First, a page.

Contaminant Level (MCL)
Beryllium is an inorganic metal used in the weapons, aerospace and nuclear industries, and to make metal alloys for nuclear reactors, electronic equipment and microwave ovens. It enters surface and ground water naturally through the weathering of rocks and soils, or through human activity by way of industrial discharges and, primarily, through coal and fuel oil combustion.
According to the World Health Organization, beryllium is generally not a water treatment concern:
Beryllium is not likely to be found in natural water above trace levels as a result of the insolubility of oxides and hydroxides at the normal pH range.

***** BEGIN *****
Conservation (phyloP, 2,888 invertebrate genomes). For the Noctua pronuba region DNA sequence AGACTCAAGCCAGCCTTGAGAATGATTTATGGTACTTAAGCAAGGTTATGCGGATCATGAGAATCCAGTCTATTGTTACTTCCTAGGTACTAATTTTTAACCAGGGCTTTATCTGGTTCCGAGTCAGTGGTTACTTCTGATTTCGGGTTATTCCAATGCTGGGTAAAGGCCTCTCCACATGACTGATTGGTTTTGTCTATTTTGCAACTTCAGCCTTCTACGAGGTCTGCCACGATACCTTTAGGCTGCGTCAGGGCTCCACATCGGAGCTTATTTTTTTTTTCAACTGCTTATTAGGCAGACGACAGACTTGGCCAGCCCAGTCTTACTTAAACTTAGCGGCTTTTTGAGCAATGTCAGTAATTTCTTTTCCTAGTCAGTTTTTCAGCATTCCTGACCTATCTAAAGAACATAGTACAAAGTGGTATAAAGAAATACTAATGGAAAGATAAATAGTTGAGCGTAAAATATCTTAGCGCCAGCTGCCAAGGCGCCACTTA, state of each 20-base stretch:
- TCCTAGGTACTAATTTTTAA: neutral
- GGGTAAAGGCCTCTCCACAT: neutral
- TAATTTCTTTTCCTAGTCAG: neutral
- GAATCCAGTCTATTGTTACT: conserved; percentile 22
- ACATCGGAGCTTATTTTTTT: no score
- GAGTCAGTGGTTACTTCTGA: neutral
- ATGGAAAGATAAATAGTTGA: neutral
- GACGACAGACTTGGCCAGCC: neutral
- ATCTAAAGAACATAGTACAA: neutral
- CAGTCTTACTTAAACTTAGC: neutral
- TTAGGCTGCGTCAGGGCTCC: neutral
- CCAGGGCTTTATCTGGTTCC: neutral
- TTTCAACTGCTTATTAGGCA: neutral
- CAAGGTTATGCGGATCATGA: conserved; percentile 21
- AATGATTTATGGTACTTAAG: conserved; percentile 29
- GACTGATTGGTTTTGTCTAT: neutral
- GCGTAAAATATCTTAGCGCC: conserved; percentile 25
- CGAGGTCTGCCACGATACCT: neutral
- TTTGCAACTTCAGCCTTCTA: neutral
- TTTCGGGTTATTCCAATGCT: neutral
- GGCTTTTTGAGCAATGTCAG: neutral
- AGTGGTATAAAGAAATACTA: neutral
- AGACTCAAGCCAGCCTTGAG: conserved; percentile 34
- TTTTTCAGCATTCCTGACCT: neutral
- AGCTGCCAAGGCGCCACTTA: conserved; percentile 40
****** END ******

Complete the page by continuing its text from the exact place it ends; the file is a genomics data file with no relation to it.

Beryllium can cause intestinal problems with long term exposure. According to the EPA:
Some people who drink water containing beryllium well in excess of the maximum contaminant level (MCL) for many years could develop intestinal lesions.
Beryllium is also classified by the International Agency for Research on Cancer as a human carcinogen, although via inhalation exposure rather than ingestion.
The EPA recommends activated alumina, coagulation/filtration, ion exchange, lime softening and reverse osmosis as treatment methods for beryllium.
Sources: EPA, WHO, Photo: images-of-elements.com
(whole house & well units)